In April 1 IssueBy Greg WellsTimes Journal Managing Editor
William "Chris" Brown is called Chris by his classmates, and this week the Russell County High School sophomore said he hopes his classmates remember him as they have always have, “as the geeky kid.”
Chris won't be with his friends next year. He won't be playing Oboe in the band. Laker games and prom will go on without him.
Chris will be at college.
The Gatton Academy is a special program for exceptional students in math and science at Western Kentucky University only accepts 60 students from across the commonwealth each year and this year Chris was the first student ever chosen from Russell County.
The high-achieving student has been giving up part of his summer vacations to study with Verbally and Mathematically Precocious Youth, and lists other “geeky” pastimes as his hobbies.
“I've always had a passion for math and science since I was little,” said the 15-year-old.
Now he will be away at college for his junior and senior years of high school. The special academy teaches dual credit classes at the university and the students live on campus in the recently rebuilt Snyder Hall.
Principal Darren Gossage said the school, and of course Chris' parents are proud of his accomplishments.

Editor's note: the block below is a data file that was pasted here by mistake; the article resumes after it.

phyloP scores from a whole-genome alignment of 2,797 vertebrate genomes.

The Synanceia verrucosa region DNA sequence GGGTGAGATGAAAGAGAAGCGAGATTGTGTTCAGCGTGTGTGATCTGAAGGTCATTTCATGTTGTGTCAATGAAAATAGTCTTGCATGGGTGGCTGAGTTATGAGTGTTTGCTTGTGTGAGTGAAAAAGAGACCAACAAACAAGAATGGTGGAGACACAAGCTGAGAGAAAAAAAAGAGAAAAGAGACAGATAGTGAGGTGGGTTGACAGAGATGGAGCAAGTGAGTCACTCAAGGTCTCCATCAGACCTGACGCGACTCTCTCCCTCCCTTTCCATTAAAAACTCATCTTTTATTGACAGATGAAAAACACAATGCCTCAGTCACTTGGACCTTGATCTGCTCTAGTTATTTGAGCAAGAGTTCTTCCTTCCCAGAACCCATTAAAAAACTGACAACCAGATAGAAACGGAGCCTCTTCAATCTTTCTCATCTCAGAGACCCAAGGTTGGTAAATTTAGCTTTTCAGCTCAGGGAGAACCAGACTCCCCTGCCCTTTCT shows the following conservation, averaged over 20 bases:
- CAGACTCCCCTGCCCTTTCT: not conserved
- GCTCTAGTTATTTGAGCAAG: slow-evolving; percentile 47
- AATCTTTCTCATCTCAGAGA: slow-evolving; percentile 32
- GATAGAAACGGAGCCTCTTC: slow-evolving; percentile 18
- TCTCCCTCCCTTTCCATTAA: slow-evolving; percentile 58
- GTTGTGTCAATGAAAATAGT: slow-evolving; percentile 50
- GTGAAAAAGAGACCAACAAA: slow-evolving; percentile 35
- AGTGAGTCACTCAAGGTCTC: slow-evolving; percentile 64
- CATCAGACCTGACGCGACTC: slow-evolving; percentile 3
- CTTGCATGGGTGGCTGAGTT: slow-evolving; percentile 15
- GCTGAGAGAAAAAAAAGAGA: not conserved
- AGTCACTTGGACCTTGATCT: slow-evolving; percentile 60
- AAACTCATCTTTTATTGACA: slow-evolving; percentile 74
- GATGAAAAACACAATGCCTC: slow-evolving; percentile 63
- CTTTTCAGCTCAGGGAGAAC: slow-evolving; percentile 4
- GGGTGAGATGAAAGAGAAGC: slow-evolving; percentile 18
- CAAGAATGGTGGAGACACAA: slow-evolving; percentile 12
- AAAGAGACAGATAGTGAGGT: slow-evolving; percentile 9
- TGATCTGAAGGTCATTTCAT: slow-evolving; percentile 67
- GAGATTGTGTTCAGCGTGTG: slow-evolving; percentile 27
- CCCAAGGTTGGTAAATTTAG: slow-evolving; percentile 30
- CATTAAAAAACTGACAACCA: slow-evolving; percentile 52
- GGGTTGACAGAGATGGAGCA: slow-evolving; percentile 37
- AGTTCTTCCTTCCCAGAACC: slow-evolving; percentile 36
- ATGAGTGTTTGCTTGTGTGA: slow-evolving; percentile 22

“They are giving up a lot,” Gossage said of Chris' parents. “Two years of high school, its a lot to miss out on, and they're expressing a lot of faith and trust in Chris.”
Chris said he is excited by the prospect of going to Bowling Green, and at the prospect of getting his license soon. But at college there will be restrictions, like curfews.
It isn't the “college lifestyle,” that drew the youth to the program, it is a love of science and math.
Geology and astronomy are the two favorites Chris names among the sciences. His dream job, analyzing data from remote rovers sent to other planets and moons in the future.
With an expected 60-hours of college credit at the end of his last two years of high school in the academy, and a three-year fully paid scholarship he is working to get to that job ahead of his peers.
“I could have a masters in two years after the academy,” he said with a gleam in his eye.
He grows more circumspect talking about missing his friends and no longer playing in the band, but grows animated again as the discussion returns to history.
“I really really do enjoy history,” Chris said. “Especially ancient civilizations.”
He goes on to describe the depth and quality of the laws and governments established by the ancient Greeks and Romans.
Chris stops to point out that he also likes other things that people his age do, “you know like video games and stuff.”
But when asked more about history, and his name, he can recount how an illness suffered by his aunt is proof of his family's Viking roots in Scotland.
“We're from the Braun Clan,” he explains.
Whether his explorer roots will bear fruit in him he's not sure.
“If I had the chance I'd love to go into space,” Chris said. “But if I go to NASA I'll probably be one of those guys in a room looking at the data from a rover and working out what kind of mineral it has found.”